Manufactured Goods

This October day in 2011, Rob was sailing the inherited Kairos out of New London where he had lived for a quarter century with Isaac, who like Uncle Theo’s Laura, was black. Isaac, ten years Rob’s junior, was a professor in the Art Department at Connecticut College where Rob was emeritus in English. Isaac was leaning back warm in the sun as memories of Uncle Theo prompted Rob, “He built a model plane with a real engine mounted behind a real propeller and said, ‘We’re going to take this baby out and make her soar!’ And we did…”

Rob squinted at the autumn sun. “Ask Ptolemy and Copernicus what the Sun’s relationship is to Earth, you get two different answers. One’s a false, failed assumption about reality. And Henry Adams’s essay on energy and economy: The Virgin and the Dynamo…was Great Grandfather Hayley a dynamo and we’re – what are we now, batteries?”

Isaac, familiar with Rob’s rhetorical wanderlust, kept his eyes closed and enjoyed the swell from the wake of the Cross Sound ferry lift and lower the Kairos. Now he opened them and followed Rob’s celestial squint. 

“Never bad weather out of a Watteau sky,” Isaac admired.

“My father was married seven times,” Rob said. “And us – not even once.”

As the sailboat heeled over, Isaac fingers glossed through small white-cresting swells.

Rob saw Isaac’s gesture. “Foam’s an accidental excrescence of the sea, probably another one of those fractal iterations of the 3 – 5% percentage of the Universe that we’re supposed to be.”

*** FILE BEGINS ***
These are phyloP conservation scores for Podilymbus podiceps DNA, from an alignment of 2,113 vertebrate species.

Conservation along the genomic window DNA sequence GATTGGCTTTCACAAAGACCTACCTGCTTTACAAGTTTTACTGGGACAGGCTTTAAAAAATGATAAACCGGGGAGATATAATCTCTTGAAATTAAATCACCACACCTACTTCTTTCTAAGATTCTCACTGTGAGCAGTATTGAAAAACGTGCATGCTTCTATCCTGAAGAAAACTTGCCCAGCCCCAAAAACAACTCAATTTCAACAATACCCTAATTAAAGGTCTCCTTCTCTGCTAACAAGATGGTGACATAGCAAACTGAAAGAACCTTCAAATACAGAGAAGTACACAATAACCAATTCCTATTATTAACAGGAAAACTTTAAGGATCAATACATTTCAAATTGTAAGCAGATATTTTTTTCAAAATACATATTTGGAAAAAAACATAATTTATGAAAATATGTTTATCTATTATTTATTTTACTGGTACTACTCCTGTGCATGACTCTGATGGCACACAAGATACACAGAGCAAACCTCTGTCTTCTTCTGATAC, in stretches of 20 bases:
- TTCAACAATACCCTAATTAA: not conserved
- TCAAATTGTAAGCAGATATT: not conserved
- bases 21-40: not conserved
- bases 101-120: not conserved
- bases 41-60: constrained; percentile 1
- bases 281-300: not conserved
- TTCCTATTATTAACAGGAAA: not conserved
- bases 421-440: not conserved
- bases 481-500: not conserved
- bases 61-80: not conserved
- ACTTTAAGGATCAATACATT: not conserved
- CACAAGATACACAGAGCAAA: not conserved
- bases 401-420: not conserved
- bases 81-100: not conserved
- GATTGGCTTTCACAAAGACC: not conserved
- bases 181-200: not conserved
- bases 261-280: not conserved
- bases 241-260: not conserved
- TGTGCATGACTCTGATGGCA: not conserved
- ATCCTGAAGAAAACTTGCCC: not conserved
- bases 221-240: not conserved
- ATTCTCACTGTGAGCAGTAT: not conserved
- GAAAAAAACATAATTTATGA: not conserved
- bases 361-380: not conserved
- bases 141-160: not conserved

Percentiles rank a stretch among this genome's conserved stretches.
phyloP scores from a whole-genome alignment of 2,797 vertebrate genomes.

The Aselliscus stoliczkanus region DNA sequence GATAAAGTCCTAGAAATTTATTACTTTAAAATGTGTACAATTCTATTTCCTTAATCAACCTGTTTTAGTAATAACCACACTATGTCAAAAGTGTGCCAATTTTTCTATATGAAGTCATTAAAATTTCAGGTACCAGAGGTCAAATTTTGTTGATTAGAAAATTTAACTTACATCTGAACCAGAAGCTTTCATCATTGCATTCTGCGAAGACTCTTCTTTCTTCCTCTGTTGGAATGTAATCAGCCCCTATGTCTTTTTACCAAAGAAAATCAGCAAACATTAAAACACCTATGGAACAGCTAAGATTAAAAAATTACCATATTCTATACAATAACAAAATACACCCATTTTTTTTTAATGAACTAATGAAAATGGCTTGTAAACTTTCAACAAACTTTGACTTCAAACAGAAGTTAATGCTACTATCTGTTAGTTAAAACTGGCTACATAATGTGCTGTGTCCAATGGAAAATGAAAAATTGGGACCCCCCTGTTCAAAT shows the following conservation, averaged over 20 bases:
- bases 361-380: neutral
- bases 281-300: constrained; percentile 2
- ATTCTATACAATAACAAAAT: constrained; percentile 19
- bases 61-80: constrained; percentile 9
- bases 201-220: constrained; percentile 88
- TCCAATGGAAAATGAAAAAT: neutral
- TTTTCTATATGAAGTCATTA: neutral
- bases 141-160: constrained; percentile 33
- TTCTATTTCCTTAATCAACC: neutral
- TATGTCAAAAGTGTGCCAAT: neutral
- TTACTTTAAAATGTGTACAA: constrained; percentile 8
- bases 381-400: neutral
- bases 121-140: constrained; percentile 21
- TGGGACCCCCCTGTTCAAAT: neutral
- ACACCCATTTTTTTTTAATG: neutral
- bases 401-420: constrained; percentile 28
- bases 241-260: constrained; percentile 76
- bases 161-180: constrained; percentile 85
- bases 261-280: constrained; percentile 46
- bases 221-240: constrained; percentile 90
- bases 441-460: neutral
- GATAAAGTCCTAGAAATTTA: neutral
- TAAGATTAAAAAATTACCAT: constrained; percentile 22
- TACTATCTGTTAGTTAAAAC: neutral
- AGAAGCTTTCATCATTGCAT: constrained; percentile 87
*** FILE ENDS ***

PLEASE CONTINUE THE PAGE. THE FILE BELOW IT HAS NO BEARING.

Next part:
Isaac raised his hand and flicked water at Rob. “Ashes to ashes, foam to foam.”

Rob brought the boat about; Isaac assisted. Heading home, they were quiet, listening to the sails, water, and seabirds. Close to the marina, tightening his grip on the tiller, Rob continued his interior monologue out loud.

“The summer I was 15, I was on the Kairos, right at that cove,” Rob pointed, “with Uncle Theo. He told me about Lord Byron and Lukas. He quoted, ‘Love dwells not in our will./ Nor can I blame thee, though it be my lot/ To strongly, wrongly, vainly love thee still.’ Byron let meter force a lie,’ Uncle Theo said, ‘Nothing wrongly there, kid.  It’s just the times.’”  

“Was that a proposal before?”

“It’s about time.”



L. Shapley Bassen

A native New Yorker now in Rhode Island, L. Shapley Bassen was the First Place winner in the 2015 Austin Chronicle Short Story Contest for "Portrait of a Giant Squid." She is s a poetry and fiction reviewer for The Rumpus, etc., as well as the Fiction Editor at She is a prizewinning, produced, published playwright, and a has published four novel/story collections, the latest being What Suits a Nudist (Clare Songbirds Publishing House, 2019). Her poetry and collected works are at L. Shapley recommends the Foundation for Prader-Willi Research.


Edited for Unlikely by Jonathan Penton, Editor-in-Chief
Last revised on Sunday, August 22, 2021 - 22:20